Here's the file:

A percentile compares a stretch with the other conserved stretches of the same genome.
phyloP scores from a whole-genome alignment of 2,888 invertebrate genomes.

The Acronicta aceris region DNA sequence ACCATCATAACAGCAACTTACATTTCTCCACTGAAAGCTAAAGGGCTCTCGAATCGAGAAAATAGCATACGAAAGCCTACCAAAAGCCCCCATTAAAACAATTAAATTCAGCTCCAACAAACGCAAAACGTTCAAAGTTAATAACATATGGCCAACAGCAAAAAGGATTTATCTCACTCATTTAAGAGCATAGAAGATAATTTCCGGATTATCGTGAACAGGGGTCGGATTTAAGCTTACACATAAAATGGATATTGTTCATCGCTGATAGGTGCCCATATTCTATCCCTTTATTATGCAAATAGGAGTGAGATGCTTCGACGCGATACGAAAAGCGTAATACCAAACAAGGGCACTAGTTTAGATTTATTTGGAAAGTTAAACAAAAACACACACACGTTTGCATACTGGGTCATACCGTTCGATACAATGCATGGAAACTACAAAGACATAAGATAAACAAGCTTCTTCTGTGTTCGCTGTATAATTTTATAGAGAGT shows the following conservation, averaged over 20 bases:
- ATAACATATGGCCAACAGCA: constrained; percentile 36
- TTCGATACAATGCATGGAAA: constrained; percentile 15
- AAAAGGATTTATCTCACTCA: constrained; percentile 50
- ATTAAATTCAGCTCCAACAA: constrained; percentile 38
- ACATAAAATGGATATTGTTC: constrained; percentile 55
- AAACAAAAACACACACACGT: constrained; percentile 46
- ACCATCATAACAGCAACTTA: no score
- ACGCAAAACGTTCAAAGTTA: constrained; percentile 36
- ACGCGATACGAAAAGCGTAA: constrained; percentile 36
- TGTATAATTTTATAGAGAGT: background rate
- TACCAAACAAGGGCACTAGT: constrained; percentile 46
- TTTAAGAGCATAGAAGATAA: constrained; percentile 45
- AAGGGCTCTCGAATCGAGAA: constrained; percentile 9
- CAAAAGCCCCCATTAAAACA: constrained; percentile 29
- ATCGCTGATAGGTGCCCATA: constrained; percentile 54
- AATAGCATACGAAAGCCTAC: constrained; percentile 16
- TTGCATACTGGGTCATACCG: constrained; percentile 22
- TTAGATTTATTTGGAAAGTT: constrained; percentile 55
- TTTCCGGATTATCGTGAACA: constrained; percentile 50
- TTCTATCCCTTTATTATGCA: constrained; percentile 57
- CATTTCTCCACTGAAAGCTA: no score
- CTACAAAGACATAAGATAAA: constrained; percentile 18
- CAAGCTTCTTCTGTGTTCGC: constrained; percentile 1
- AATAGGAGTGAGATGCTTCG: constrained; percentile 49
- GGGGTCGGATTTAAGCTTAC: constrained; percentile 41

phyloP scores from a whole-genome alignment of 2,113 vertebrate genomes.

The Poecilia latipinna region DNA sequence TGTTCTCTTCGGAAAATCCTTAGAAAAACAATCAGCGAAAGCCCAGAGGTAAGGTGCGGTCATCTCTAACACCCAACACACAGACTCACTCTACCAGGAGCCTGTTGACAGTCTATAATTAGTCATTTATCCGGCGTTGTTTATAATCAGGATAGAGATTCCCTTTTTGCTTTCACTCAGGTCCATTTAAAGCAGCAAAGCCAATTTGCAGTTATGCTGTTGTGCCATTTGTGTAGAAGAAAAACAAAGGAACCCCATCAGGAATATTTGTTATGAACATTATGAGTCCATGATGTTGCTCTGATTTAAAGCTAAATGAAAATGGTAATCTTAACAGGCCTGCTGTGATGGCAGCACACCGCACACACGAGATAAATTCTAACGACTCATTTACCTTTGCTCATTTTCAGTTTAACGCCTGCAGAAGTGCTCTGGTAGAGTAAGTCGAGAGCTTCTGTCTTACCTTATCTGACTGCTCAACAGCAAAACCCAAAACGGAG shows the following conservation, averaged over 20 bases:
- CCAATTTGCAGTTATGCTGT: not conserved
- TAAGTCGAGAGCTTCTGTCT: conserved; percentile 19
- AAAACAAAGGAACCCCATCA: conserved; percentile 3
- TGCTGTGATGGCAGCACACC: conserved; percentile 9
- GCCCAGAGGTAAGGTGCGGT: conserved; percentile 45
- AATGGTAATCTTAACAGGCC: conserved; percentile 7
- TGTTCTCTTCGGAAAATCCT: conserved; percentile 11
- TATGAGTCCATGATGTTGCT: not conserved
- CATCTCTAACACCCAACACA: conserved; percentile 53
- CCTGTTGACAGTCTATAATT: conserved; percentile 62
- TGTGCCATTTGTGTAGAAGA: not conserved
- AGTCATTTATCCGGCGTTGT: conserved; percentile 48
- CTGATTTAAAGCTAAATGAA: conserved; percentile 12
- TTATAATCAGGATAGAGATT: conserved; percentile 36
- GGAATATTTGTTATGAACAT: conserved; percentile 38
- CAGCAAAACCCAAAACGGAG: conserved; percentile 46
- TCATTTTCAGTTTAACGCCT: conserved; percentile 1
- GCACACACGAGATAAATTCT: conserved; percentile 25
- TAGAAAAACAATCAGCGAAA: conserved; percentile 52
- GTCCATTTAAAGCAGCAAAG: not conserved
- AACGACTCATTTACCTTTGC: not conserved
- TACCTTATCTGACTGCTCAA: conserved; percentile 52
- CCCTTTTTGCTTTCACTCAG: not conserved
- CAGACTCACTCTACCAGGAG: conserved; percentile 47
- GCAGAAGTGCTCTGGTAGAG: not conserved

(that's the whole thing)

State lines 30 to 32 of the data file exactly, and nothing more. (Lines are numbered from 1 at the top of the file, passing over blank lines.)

The Poecilia latipinna region DNA sequence TGTTCTCTTCGGAAAATCCTTAGAAAAACAATCAGCGAAAGCCCAGAGGTAAGGTGCGGTCATCTCTAACACCCAACACACAGACTCACTCTACCAGGAGCCTGTTGACAGTCTATAATTAGTCATTTATCCGGCGTTGTTTATAATCAGGATAGAGATTCCCTTTTTGCTTTCACTCAGGTCCATTTAAAGCAGCAAAGCCAATTTGCAGTTATGCTGTTGTGCCATTTGTGTAGAAGAAAAACAAAGGAACCCCATCAGGAATATTTGTTATGAACATTATGAGTCCATGATGTTGCTCTGATTTAAAGCTAAATGAAAATGGTAATCTTAACAGGCCTGCTGTGATGGCAGCACACCGCACACACGAGATAAATTCTAACGACTCATTTACCTTTGCTCATTTTCAGTTTAACGCCTGCAGAAGTGCTCTGGTAGAGTAAGTCGAGAGCTTCTGTCTTACCTTATCTGACTGCTCAACAGCAAAACCCAAAACGGAG shows the following conservation, averaged over 20 bases:
- CCAATTTGCAGTTATGCTGT: not conserved
- TAAGTCGAGAGCTTCTGTCT: conserved; percentile 19